How to Make Your Own Siding

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Want to make your own home siding? Here’s how to do it the easiest possible way. Read on to find out how to turn it into a DIY project.

Siding protects your home from damage caused by weather elements, mildew, and woodpeckers. Also, new siding will make your home more attractive. Plus, it also makes your home more appealing.

This article is for the DIYers. It covers when to choose DIY over hiring a contractor, how to make wooden siding, and siding installation.

What's Inside?

DIY Versus Contractor

contractor siding

Installing or replacing siding is one of those that can be a DIY project. However, before deciding on the DIY route, there are several factors you need to consider:

Time: Installing siding is a time-consuming project. Professional builders take several weeks to complete a siding project. You will take much longer than that, considering first you have to learn a few things about siding.

Material: Siding materials include fiber cement, vinyl, and wood. A vinyl or cement siding project is not something you can handle yourself. Wood is arguably the only siding the typical DIY can handle. Wood siding can be as durable as vinyl and fiber cement if treated and installed correctly.

Experience: A siding project looks pretty easy on paper. However, it involves working around corners and eaves and trimming openings for windows and doors. You’ll also have to saw and nail down the siding boards in a way that they overlap. The overlap helps reduce openings where moisture can seep to your walls.

Ideally, DIY is cheaper than hiring a contractor. However, considering time, material, and the experience of the DIY, hiring a contractor might be the more viable option.

Making Your Own Wooden Siding

wood siding

The first step of DIY siding installation is cutting the siding planks. Alternatively, you can buy ready-made siding boards at a home improvement store. 

There are two main options for wooden siding; rough-sawn lumber siding and clapboard siding.


How to Make Rough-sawn Lumber Siding

rough-sawn siding

Rough-sawn lumber provides a rustic look. Plus, its thickness provides additional insulation to your exterior walls. The challenge is turning a tree trunk from the sawmill into an attractive siding.

The sawmill will have rough-sawn lumber with a thickness of about 1 to 2 inches with a width of 12 inches.

Note that these slabs have inconsistent dimensions and the rough surfaces left by the large sawing machinery. So, you need carpentry techniques to turn these slabs into an attractive siding.

First, focus on the rough edges. Use a saw to make clean 90-degree cuts all ends. When cutting the edges, pay attention to measurements. Generally, siding boards should be 1-inch thick and 12 inches wide.

You can install the rough-sawn lumber vertically or horizontally. Vertical installation is more convenient, especially if the boards are long enough to cover the entire height of your walls. If you choose vertical installation, you will need to use 45-degree bevel cuts where two boards meet. The 45-degree angle makes it difficult for moisture to seep through to the wall frame.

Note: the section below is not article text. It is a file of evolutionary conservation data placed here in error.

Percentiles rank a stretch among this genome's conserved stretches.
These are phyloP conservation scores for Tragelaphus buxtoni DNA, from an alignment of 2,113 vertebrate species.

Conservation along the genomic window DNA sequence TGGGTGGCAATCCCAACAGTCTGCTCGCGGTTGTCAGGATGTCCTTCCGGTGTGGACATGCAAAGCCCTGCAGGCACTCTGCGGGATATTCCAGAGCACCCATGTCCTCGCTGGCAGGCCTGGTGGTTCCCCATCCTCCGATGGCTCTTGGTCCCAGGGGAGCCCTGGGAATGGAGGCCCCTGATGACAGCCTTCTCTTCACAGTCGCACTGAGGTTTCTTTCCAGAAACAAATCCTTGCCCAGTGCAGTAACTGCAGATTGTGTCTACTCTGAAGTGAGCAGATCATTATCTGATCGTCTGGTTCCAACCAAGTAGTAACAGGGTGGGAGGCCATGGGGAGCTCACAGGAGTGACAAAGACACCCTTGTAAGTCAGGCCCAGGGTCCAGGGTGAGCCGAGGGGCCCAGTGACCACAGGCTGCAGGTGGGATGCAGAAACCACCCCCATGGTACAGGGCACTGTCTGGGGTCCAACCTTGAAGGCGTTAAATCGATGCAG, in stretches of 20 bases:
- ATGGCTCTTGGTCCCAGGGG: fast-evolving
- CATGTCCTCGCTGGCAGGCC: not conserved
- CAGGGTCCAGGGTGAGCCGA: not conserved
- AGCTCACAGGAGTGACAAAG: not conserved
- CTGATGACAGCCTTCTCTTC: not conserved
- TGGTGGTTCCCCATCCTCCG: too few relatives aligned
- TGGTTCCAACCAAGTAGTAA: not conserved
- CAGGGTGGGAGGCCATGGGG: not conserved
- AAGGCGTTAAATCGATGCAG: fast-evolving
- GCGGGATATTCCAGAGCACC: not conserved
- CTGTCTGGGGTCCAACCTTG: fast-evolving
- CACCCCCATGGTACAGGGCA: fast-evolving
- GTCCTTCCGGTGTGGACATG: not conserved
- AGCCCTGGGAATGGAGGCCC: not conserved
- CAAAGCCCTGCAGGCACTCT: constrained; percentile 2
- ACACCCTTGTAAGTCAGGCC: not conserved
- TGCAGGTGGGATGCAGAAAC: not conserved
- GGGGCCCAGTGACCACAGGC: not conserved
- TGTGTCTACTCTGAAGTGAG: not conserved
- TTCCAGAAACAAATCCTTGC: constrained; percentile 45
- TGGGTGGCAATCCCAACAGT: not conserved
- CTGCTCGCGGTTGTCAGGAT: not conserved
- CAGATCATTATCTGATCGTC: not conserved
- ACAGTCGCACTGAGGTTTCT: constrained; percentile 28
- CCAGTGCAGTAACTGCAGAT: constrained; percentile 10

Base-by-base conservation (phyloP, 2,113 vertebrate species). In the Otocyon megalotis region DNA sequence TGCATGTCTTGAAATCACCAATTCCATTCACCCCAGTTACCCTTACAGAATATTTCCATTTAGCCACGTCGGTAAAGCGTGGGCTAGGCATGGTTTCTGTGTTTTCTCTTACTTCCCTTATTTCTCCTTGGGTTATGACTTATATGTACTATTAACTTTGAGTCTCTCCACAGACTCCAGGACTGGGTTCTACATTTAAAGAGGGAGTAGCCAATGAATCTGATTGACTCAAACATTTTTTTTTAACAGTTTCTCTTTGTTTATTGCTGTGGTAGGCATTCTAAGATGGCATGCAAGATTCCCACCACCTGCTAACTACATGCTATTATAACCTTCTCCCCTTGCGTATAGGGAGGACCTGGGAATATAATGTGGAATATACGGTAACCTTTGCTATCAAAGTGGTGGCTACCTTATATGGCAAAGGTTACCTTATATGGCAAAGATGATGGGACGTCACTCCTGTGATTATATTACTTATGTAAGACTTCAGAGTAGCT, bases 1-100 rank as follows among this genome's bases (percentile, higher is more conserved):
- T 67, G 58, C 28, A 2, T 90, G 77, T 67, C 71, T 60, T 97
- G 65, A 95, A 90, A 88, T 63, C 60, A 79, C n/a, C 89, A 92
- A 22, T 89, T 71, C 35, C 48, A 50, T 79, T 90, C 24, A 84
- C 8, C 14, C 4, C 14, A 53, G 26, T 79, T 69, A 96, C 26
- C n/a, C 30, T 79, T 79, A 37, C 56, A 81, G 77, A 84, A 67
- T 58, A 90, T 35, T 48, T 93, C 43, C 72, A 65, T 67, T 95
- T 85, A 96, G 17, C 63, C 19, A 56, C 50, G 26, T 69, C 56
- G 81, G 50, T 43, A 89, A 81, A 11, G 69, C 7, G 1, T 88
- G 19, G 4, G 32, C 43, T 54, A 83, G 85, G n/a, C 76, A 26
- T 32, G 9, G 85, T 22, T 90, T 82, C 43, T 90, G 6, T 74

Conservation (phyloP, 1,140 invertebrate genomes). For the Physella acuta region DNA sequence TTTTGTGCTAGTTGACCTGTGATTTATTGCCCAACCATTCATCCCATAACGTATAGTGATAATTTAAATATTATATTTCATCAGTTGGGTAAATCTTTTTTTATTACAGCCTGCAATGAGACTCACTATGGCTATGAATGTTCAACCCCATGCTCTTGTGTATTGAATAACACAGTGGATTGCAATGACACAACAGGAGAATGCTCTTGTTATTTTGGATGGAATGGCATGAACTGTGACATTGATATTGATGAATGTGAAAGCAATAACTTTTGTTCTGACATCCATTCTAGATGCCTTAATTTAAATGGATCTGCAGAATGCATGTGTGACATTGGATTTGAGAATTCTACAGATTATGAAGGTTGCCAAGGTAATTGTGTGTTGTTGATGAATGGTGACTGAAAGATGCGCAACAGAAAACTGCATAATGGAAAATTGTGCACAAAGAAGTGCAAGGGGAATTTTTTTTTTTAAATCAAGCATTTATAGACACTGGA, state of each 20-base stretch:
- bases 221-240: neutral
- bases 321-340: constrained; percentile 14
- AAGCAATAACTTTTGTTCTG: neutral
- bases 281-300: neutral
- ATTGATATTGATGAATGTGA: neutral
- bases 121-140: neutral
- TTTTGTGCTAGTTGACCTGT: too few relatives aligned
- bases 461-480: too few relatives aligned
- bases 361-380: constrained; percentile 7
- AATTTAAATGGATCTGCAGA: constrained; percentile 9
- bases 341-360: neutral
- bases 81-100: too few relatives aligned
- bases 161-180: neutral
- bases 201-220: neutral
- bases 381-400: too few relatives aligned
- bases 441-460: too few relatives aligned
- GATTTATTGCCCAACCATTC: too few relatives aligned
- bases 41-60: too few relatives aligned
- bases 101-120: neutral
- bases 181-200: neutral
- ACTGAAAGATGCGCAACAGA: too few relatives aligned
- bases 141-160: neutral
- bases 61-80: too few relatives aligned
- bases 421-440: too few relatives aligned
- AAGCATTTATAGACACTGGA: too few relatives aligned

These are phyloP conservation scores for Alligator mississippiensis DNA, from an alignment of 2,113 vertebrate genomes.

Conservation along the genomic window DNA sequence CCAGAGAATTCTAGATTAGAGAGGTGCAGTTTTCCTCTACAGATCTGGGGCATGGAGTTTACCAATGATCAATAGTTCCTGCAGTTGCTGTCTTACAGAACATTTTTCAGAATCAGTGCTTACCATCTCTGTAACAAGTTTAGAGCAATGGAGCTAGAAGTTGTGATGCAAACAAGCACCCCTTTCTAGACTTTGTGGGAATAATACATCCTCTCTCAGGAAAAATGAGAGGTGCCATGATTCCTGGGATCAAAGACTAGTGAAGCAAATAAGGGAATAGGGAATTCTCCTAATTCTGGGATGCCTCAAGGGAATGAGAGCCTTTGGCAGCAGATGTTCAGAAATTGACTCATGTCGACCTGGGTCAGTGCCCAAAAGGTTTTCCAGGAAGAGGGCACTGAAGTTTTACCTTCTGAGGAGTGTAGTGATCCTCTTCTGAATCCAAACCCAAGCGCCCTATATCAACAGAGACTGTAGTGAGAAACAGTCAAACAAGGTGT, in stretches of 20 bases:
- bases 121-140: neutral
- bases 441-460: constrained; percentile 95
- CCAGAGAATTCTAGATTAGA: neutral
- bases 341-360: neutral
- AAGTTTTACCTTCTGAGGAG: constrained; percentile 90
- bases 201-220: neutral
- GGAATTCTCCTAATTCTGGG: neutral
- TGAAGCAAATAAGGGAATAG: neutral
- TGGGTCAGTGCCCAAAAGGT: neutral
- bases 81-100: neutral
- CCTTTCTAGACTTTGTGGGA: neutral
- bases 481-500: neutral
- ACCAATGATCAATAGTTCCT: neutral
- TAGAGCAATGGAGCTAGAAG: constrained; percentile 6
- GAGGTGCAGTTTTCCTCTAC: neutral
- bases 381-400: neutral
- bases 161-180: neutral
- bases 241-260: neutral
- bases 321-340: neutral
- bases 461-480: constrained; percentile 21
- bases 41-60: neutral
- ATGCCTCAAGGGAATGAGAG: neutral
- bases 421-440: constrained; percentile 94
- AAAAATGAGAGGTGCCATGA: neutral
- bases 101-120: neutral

Remember, wood shrinks as it sheds moisture. So, include battens – thin strips of woods that cover the gaps that open up between two adjacent boards.

Horizontal installation can cause serious moisture problems. For that reason, horizontal boards should be installed with overlapping edges (shiplap). Alternatively, you could order lumber with tongue-and-groove edges. 

How to Make Clapboard Siding

clapboard

Clapboard refers to a series of wedge-shaped overlapping wood strips. Clapboard siding, installed correctly, can last for more than a century.

When choosing lumber for clapboard siding, consider softwood options such as fir and pine. These types of lumber, compared to others, are less likely to warp and swell. Also, make sure you use well-dried lumber to avoid gaps when the boards dry.

Work with ¾ inch thick wood with no splits, checking, or open knots. The width of clapboard siding should be 6 or 8 inches. The overlap is typically 1.5 to 2 inches. So, purchase 1 by 8 or 1 by 6 lumber.

You will need to cut a bevel along the length of the wood strips. For that, set the table saw blade as high as possible. You are aiming for a 10-degree bevel for 1 by 8 boards, or 15-degree bevel for 1 by 6 boards. You could round the edges using a ¼-inch round over bit. Then, smooth the ridges and the surfaces using 15-grit sandpaper.

After you have prepared enough boards for the intended area, start the installation from the bottom. Remember, the top board should overlap the bottom one by 1.5 inches.

Siding Installation Steps

house siding installation

Regardless of the type of siding you are installing, follow the following steps:

Step 1: Measuring

Take measurements to figure out the amount and size of siding boards needed. Aside from walls, measure openings, like doors and windows, to figure out the trims and channels.

Step 2: Prepare your walls

Make sure to install adequate plywood sheathing before installing siding. After sheathing, install foam insulation – for energy efficiency and to protect your walls from weather elements.

Step 3: Begin siding installation from the bottom

Start with a properly installed starter row at the bottom. It should be level along the whole length. This way, all subsequent levels will be straight too.

Step 4: Overlap succeeding rows

A 1.5-inch overlap between horizontal strips protects against moisture seeping into the wall frame.

Step 7: Trimming

Start with the walls before trimming. Door and window trimming, as well as corner pieces, come after wall siding is complete.

Does making your own siding and installing seem overwhelming? Consider Truwin Windows & Door. This BBB accredited company provides quality siding installation services in Texas.